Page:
At night we were able to bring a small generator and projector to show the movies: Passion of the Christ, Jesus film, Muslim testimonies of dreams of Jesus, and a testimony of AIDS. It was so amazing to see 300 people come out to stand for two hours and watch these films. They have never seen a TV in their life, let alone a big screen movie of the Passion. Here is a picture of Harold and Gabriel the translator leading people in prayer. Many many people prayed to receive Jesus that night as Gabriel translated. Thank God! Pleasepray that they will get connected to a church and continue to learn about Jesus. These villages were “spiritual warzones”. We would hear drums beating at night in the distance as we lay in our tents. These were drums the fishermen would beat at night. They like to use witchcraft to help them catch fish and they were calling the spirits to come. Then we would wake up in the middle of the night to the Mosque’s call to prayer. Also, many homes in the village have a tiny little grass hut in the backyard. These are supposedly homes for their spirits to live. Needless to say we prayed a lot, and God moved powerfully. Then Casey continued to write what I've posted above.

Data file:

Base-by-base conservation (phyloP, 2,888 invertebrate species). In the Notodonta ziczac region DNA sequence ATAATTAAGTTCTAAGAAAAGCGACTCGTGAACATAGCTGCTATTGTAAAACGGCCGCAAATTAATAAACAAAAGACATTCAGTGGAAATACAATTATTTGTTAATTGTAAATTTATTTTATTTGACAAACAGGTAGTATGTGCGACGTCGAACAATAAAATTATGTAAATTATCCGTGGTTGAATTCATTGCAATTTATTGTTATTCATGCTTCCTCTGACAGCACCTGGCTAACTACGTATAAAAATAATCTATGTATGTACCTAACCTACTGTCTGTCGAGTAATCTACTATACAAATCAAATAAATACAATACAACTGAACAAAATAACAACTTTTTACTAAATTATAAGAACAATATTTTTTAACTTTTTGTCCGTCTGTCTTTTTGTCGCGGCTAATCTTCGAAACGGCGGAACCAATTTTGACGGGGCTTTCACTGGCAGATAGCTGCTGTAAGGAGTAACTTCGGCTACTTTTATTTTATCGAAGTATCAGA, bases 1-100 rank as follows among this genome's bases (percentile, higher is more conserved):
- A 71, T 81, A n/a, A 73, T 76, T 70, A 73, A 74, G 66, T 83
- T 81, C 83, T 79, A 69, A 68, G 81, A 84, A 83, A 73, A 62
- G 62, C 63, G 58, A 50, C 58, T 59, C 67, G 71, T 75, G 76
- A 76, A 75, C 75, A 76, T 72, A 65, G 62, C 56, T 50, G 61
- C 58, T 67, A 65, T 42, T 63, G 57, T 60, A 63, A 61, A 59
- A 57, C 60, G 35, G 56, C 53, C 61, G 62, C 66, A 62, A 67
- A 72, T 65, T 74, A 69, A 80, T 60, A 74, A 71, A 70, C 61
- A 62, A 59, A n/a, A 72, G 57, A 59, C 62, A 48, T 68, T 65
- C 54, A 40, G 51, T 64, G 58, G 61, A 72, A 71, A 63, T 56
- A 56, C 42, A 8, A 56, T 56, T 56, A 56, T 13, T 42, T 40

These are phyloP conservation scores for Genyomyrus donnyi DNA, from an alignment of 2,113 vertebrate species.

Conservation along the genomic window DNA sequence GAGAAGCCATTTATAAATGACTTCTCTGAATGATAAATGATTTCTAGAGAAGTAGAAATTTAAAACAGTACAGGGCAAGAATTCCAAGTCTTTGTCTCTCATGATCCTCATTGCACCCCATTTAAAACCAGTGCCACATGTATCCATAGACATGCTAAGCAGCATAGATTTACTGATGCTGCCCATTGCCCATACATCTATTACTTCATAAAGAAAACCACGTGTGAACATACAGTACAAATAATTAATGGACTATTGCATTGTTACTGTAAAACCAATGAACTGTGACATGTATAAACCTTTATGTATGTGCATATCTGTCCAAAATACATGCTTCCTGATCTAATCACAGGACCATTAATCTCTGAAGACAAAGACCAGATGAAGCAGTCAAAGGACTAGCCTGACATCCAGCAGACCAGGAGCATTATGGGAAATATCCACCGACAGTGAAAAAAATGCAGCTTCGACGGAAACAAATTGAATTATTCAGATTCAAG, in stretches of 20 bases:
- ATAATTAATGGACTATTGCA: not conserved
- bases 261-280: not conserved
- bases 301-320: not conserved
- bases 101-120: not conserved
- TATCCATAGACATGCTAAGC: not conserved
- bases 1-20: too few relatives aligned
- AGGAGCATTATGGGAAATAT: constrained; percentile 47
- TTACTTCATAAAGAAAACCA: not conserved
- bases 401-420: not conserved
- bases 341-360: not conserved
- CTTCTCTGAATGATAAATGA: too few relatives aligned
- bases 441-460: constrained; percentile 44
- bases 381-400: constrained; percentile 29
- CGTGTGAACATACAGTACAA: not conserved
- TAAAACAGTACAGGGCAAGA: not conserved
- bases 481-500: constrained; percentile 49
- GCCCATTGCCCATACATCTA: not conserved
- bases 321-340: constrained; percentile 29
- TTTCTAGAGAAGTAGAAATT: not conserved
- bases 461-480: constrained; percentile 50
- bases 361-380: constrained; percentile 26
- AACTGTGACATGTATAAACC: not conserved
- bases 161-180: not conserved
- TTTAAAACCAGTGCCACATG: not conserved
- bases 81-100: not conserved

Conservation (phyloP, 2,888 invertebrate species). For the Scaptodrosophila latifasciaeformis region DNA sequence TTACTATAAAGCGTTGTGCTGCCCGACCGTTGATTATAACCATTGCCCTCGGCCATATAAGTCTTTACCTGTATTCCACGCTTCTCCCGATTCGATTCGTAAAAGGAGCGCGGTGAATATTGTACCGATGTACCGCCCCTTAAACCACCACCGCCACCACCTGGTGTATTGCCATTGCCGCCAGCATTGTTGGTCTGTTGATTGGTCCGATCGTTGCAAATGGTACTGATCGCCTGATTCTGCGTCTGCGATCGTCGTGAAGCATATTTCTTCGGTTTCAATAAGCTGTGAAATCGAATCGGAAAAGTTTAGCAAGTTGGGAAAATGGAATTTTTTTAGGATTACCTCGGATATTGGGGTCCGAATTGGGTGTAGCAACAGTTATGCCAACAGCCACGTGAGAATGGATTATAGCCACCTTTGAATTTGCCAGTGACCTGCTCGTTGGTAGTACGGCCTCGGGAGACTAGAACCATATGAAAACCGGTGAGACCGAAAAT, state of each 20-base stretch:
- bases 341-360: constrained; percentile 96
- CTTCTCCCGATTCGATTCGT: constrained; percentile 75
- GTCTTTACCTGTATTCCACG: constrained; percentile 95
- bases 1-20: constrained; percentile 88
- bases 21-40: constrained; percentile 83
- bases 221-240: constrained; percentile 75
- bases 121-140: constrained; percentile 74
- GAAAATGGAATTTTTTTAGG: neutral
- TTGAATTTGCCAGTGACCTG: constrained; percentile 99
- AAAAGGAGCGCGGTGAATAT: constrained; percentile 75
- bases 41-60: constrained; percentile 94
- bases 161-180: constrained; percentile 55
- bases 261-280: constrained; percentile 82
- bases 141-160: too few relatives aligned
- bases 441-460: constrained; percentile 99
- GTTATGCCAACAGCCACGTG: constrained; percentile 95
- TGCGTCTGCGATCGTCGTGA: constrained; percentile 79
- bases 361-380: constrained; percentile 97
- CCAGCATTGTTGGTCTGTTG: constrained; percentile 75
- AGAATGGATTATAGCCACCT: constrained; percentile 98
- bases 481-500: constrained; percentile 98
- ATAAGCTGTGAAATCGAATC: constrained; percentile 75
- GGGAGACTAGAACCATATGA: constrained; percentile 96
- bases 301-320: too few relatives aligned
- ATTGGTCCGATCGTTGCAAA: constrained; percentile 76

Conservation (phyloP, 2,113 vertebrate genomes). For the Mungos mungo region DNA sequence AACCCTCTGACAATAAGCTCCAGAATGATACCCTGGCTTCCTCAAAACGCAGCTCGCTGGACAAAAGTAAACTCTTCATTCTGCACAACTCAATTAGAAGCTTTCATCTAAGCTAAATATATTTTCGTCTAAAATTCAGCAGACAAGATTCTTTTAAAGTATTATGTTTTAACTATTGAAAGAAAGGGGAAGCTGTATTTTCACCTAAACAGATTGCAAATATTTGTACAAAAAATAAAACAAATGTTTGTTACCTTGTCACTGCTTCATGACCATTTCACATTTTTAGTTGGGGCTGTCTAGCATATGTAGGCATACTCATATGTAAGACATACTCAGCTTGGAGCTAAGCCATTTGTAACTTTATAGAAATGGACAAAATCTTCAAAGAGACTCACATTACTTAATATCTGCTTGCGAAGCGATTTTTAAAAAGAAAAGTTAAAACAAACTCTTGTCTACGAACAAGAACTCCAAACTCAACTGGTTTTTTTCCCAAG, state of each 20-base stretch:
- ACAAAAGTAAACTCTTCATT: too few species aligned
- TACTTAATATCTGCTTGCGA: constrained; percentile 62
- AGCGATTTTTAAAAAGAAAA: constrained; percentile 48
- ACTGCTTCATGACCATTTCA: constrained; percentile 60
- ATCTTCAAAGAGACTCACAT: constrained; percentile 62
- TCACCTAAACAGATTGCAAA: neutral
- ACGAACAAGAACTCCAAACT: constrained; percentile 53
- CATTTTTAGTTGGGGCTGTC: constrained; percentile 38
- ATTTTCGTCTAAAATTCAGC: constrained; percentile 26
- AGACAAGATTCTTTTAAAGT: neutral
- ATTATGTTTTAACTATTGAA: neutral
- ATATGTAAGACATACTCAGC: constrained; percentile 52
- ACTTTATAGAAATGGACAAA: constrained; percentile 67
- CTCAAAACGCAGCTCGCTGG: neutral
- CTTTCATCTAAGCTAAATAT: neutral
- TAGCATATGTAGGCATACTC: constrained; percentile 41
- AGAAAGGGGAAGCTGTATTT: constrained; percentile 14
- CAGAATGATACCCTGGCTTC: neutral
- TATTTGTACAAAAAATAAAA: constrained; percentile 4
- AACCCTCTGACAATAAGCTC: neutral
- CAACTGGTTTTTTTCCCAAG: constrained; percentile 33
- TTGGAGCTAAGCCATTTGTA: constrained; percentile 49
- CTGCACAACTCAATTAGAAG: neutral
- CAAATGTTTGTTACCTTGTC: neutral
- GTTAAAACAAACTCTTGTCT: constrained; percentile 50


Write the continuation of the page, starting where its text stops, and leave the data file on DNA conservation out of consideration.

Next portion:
Monday, September 7, 2009
Monday, August 24, 2009
August 22, 2009 10:20 AM
Enjoyed this Aaron. And then going the next step you suggest of the challenge to "Run to Jesus", can be a real dagger, and I believe is, for many us who confused running to the religion of Christianity versus Jesus. One runs to the things surrounding Jesus (religion) and not Him (relationship), ends up in a worse situation than before. Trying to substitute one form of sedative (accomplishments, thrill, numbing of pain, etc) with another sedative (religious activity, ritual, traditions, cultural interpretations of Christ, etc) only serves to scream to us of worthlessness and emptiness. And how easy that is to confuse. The more I seek Jesus himself, the more I am both at peace and challenged - and it is all good. The more I seek things claiming to represent Him, the more I am frustrated and disheartened - and even more so inclined to wonder what life is all worth. Thnx for your words and they are a reminder this morning to run to Him alone, and not the things that are man made images of him. Appreciate your efforts amidst his body to point people to the living and satisfying Bread.